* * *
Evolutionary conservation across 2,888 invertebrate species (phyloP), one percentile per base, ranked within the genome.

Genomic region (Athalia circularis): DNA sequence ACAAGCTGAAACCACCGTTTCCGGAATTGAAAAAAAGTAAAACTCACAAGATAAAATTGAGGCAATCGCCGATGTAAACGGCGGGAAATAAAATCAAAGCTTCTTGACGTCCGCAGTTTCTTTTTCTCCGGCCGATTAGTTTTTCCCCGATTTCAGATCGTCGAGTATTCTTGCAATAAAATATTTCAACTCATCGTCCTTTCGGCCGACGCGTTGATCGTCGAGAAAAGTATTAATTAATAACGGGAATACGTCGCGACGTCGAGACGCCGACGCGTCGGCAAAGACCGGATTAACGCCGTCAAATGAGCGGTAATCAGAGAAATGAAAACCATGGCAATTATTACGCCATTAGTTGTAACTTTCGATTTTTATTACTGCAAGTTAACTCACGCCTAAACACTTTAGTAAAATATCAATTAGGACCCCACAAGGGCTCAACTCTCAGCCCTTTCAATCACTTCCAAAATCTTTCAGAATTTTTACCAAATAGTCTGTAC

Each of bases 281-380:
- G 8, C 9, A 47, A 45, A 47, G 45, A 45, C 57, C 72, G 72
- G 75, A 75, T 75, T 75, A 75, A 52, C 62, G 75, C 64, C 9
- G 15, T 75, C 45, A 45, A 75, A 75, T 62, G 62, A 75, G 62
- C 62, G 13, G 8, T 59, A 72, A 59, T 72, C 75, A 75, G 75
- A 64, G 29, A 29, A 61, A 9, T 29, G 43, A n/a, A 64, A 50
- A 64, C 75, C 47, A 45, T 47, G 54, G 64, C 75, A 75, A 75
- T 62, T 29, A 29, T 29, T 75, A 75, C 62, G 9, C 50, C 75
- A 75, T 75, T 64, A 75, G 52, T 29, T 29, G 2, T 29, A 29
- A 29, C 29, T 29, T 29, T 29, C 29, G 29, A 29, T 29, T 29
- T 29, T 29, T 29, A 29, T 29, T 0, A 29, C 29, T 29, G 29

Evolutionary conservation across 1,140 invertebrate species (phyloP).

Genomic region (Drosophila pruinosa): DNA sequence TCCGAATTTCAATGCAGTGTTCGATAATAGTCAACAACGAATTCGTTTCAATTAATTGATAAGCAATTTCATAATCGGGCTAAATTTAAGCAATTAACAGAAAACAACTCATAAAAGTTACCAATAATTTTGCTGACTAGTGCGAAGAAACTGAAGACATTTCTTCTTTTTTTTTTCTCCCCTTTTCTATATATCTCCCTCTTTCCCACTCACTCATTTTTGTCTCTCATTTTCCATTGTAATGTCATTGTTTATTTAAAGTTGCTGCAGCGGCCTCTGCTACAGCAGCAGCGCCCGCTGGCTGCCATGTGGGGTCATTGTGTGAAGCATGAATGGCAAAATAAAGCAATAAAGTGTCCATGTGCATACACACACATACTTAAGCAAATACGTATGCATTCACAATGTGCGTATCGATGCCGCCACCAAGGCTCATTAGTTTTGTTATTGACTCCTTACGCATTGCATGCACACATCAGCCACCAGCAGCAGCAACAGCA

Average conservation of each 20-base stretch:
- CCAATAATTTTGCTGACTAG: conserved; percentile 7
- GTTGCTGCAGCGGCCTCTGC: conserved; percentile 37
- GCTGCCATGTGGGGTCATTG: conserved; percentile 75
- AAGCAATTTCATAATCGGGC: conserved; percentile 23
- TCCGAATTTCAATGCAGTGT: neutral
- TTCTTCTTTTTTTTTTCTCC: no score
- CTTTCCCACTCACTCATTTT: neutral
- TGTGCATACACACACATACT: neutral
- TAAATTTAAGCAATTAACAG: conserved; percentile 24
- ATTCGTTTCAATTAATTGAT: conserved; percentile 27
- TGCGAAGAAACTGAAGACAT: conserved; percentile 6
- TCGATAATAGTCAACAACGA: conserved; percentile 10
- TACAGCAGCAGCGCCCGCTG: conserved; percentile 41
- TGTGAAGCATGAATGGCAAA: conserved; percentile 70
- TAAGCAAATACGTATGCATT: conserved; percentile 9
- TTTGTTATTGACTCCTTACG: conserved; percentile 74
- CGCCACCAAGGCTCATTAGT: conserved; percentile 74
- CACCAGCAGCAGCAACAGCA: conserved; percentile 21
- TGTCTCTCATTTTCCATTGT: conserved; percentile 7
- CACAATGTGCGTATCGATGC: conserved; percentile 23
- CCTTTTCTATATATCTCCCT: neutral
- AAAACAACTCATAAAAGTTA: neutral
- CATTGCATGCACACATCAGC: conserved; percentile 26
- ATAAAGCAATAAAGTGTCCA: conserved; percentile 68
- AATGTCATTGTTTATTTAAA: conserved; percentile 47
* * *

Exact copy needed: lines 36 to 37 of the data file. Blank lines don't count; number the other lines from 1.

- CACAATGTGCGTATCGATGC: conserved; percentile 23
- CCTTTTCTATATATCTCCCT: neutral